Collapses into what? Yes, into nothing. But nothing is never empty. Rather, this is the Machiavellian or Nietzschean nothing of raw, amoral power.

To say that man uniquely partakes of the vertical and horizontal is to say that he is both free and determined. But freedom and determination exist in both modes. Our fundamental spiritual freedom is vertical, but this freedom would mean nothing without certain restraints, boundary conditions, archetypes, and final causes that help orient and vault us upward.

Horizontally we are restrained by such things as genes, culture, custom, and the like, but we are also "free" in the existential sense of being "condemned to nothingness."

This latter must be the conclusion of any honest atheist or materialist, in that the denial of vertical space means that man has this absurd and inexplicable freedom with which to do or be anything he wishes. There are no restraints except horizontal ones. Again, in this view freedom equates to nothingness, as Sartre well knew.

Schuon suggests that our determinacy and indeterminacy, our restraint and freedom, are iterations of Absolute and Infinite, respectively. Here again, this is something "everyone knows" by virtue of being human, even if they express it in a confused and garbled manner that generates absurdity.

For example, when some tenured yahoo claims that we have no free will and are completely determined by our genetic inheritance, that is Absoluteness in action.

Being that Absolute and Infinite are complementary, we must ask: where did the infinite go? It comes out in the doctrine of radical relativism, in which things are "good" merely by virtue of being instantiations of "diversity." In other words, since nothing can be judged on the vertical scale, infinite plurality takes the place of a vertical standard.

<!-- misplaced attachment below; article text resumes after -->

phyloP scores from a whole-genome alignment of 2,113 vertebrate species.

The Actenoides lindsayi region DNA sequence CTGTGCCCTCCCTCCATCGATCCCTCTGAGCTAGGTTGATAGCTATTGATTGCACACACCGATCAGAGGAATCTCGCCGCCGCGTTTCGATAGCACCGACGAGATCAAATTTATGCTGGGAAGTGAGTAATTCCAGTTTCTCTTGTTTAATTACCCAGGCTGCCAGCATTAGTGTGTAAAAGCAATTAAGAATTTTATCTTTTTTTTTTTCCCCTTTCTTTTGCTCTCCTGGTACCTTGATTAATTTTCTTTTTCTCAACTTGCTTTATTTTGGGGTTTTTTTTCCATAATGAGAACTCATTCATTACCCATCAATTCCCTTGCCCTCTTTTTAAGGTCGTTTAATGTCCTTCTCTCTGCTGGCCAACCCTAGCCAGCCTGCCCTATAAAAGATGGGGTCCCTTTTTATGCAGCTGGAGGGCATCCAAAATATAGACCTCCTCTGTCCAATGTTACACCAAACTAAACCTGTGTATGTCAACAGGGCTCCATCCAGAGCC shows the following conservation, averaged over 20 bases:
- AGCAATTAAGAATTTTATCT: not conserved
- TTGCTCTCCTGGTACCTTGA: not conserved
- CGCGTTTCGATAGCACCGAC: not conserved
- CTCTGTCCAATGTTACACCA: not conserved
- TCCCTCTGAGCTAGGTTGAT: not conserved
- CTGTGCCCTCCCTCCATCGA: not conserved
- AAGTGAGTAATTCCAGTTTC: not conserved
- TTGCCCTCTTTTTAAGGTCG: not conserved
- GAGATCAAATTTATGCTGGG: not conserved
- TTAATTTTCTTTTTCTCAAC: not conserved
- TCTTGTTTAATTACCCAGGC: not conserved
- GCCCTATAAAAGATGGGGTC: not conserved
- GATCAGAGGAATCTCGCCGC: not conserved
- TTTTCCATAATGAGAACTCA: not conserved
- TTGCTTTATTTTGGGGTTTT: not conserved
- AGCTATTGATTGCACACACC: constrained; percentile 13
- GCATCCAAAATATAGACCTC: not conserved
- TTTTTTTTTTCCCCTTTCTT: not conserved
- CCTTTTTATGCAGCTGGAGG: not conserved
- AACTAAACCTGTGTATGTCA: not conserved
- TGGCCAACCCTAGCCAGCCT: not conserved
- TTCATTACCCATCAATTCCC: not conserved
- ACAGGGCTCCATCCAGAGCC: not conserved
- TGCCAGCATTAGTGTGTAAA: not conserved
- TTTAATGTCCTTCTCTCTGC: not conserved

This leads to the absurdity of, say, Facebook providing users with 51 options for gender. The idea of male-female is rejected on vertical grounds, of course; but also on horizontal grounds. In other words, they don't just reject metaphysics and theology, but biology and natural selection as well.

So, if Darwin tries to claim you're a man or a woman, well, you tell Darwin to fuck off! Who does he think he is, God?

Tuesday, March 25, 2014

An Urgent Memo from the Centers for Spiritual Disease Control

Don't get me wrong. I don't want to minimize just how rotten I think mankind is. It's just that the folks are okay. People I like. But mankind as a whole? Rabble. And that's on a good day.

As we all know, the left -- as with everything else -- has it backward and upside down: they are absolutely in luuuv with mankind. It's the people they can't stand.

Conversely, conservatives place little faith in mankind, hence our distrust of various collective schemes and scams, from the UN to Obamacare to the core curriculum. But we love people. Which is why we want to protect them from these destructive schemes and scams.